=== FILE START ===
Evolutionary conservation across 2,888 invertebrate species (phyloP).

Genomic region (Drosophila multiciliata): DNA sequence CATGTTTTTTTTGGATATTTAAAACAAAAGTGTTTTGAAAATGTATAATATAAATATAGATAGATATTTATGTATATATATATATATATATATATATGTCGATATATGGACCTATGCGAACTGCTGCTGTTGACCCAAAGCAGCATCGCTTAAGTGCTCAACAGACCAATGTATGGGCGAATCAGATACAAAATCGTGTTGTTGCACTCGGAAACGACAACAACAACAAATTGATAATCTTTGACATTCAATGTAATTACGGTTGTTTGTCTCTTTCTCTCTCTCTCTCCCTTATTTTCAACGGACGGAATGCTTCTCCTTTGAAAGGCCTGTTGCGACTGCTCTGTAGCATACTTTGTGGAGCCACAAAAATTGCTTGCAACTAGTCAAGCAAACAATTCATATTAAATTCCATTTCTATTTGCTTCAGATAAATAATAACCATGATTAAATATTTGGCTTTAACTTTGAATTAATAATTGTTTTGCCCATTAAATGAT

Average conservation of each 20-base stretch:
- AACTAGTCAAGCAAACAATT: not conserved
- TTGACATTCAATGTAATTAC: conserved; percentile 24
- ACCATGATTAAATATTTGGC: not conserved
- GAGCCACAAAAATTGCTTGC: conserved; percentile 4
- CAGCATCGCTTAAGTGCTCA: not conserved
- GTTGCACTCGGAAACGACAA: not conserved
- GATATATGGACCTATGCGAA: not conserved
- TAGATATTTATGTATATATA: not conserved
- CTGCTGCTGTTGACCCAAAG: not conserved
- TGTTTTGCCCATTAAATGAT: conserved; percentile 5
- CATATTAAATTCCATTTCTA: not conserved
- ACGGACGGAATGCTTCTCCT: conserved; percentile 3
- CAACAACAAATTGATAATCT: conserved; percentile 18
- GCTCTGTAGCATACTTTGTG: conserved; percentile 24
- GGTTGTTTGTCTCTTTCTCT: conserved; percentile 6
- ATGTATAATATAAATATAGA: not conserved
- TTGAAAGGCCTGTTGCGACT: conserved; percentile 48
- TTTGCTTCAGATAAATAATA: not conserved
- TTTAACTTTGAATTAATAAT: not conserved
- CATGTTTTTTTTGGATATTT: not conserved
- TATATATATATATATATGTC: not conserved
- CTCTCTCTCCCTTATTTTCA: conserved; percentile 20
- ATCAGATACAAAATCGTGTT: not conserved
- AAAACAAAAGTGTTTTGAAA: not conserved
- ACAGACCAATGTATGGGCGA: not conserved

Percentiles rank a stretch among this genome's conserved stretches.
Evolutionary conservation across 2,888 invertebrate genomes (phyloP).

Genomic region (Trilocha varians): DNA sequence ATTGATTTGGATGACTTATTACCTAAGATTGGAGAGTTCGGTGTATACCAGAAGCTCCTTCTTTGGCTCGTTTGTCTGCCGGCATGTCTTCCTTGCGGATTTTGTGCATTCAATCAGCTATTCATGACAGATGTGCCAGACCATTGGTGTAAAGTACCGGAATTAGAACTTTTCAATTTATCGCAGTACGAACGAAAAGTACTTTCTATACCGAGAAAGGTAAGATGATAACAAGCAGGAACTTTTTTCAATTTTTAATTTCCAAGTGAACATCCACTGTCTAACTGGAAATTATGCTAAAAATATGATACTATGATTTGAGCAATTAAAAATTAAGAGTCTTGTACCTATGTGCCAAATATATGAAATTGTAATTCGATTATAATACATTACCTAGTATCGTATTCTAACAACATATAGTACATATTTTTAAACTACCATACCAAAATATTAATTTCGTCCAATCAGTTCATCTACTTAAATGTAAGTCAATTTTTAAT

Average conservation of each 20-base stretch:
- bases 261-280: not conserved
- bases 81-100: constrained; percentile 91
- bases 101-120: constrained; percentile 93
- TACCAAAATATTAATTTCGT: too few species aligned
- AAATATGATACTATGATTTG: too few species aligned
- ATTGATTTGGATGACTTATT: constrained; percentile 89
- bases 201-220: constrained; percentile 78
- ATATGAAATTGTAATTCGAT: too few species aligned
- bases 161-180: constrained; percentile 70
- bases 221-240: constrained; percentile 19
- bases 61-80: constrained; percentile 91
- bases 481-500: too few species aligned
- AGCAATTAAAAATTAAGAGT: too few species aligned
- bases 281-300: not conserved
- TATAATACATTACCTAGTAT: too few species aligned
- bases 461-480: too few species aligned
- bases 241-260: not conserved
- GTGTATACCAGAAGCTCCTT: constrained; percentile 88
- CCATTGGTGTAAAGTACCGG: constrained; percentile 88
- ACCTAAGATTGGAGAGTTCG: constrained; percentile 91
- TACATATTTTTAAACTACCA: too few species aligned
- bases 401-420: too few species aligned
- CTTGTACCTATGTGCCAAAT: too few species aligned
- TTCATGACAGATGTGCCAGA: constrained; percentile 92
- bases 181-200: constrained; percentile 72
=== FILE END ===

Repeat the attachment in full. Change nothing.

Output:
Evolutionary conservation across 2,888 invertebrate species (phyloP).

Genomic region (Drosophila multiciliata): DNA sequence CATGTTTTTTTTGGATATTTAAAACAAAAGTGTTTTGAAAATGTATAATATAAATATAGATAGATATTTATGTATATATATATATATATATATATATGTCGATATATGGACCTATGCGAACTGCTGCTGTTGACCCAAAGCAGCATCGCTTAAGTGCTCAACAGACCAATGTATGGGCGAATCAGATACAAAATCGTGTTGTTGCACTCGGAAACGACAACAACAACAAATTGATAATCTTTGACATTCAATGTAATTACGGTTGTTTGTCTCTTTCTCTCTCTCTCTCCCTTATTTTCAACGGACGGAATGCTTCTCCTTTGAAAGGCCTGTTGCGACTGCTCTGTAGCATACTTTGTGGAGCCACAAAAATTGCTTGCAACTAGTCAAGCAAACAATTCATATTAAATTCCATTTCTATTTGCTTCAGATAAATAATAACCATGATTAAATATTTGGCTTTAACTTTGAATTAATAATTGTTTTGCCCATTAAATGAT

Average conservation of each 20-base stretch:
- AACTAGTCAAGCAAACAATT: not conserved
- TTGACATTCAATGTAATTAC: conserved; percentile 24
- ACCATGATTAAATATTTGGC: not conserved
- GAGCCACAAAAATTGCTTGC: conserved; percentile 4
- CAGCATCGCTTAAGTGCTCA: not conserved
- GTTGCACTCGGAAACGACAA: not conserved
- GATATATGGACCTATGCGAA: not conserved
- TAGATATTTATGTATATATA: not conserved
- CTGCTGCTGTTGACCCAAAG: not conserved
- TGTTTTGCCCATTAAATGAT: conserved; percentile 5
- CATATTAAATTCCATTTCTA: not conserved
- ACGGACGGAATGCTTCTCCT: conserved; percentile 3
- CAACAACAAATTGATAATCT: conserved; percentile 18
- GCTCTGTAGCATACTTTGTG: conserved; percentile 24
- GGTTGTTTGTCTCTTTCTCT: conserved; percentile 6
- ATGTATAATATAAATATAGA: not conserved
- TTGAAAGGCCTGTTGCGACT: conserved; percentile 48
- TTTGCTTCAGATAAATAATA: not conserved
- TTTAACTTTGAATTAATAAT: not conserved
- CATGTTTTTTTTGGATATTT: not conserved
- TATATATATATATATATGTC: not conserved
- CTCTCTCTCCCTTATTTTCA: conserved; percentile 20
- ATCAGATACAAAATCGTGTT: not conserved
- AAAACAAAAGTGTTTTGAAA: not conserved
- ACAGACCAATGTATGGGCGA: not conserved

Percentiles rank a stretch among this genome's conserved stretches.
Evolutionary conservation across 2,888 invertebrate genomes (phyloP).

Genomic region (Trilocha varians): DNA sequence ATTGATTTGGATGACTTATTACCTAAGATTGGAGAGTTCGGTGTATACCAGAAGCTCCTTCTTTGGCTCGTTTGTCTGCCGGCATGTCTTCCTTGCGGATTTTGTGCATTCAATCAGCTATTCATGACAGATGTGCCAGACCATTGGTGTAAAGTACCGGAATTAGAACTTTTCAATTTATCGCAGTACGAACGAAAAGTACTTTCTATACCGAGAAAGGTAAGATGATAACAAGCAGGAACTTTTTTCAATTTTTAATTTCCAAGTGAACATCCACTGTCTAACTGGAAATTATGCTAAAAATATGATACTATGATTTGAGCAATTAAAAATTAAGAGTCTTGTACCTATGTGCCAAATATATGAAATTGTAATTCGATTATAATACATTACCTAGTATCGTATTCTAACAACATATAGTACATATTTTTAAACTACCATACCAAAATATTAATTTCGTCCAATCAGTTCATCTACTTAAATGTAAGTCAATTTTTAAT

Average conservation of each 20-base stretch:
- bases 261-280: not conserved
- bases 81-100: constrained; percentile 91
- bases 101-120: constrained; percentile 93
- TACCAAAATATTAATTTCGT: too few species aligned
- AAATATGATACTATGATTTG: too few species aligned
- ATTGATTTGGATGACTTATT: constrained; percentile 89
- bases 201-220: constrained; percentile 78
- ATATGAAATTGTAATTCGAT: too few species aligned
- bases 161-180: constrained; percentile 70
- bases 221-240: constrained; percentile 19
- bases 61-80: constrained; percentile 91
- bases 481-500: too few species aligned
- AGCAATTAAAAATTAAGAGT: too few species aligned
- bases 281-300: not conserved
- TATAATACATTACCTAGTAT: too few species aligned
- bases 461-480: too few species aligned
- bases 241-260: not conserved
- GTGTATACCAGAAGCTCCTT: constrained; percentile 88
- CCATTGGTGTAAAGTACCGG: constrained; percentile 88
- ACCTAAGATTGGAGAGTTCG: constrained; percentile 91
- TACATATTTTTAAACTACCA: too few species aligned
- bases 401-420: too few species aligned
- CTTGTACCTATGTGCCAAAT: too few species aligned
- TTCATGACAGATGTGCCAGA: constrained; percentile 92
- bases 181-200: constrained; percentile 72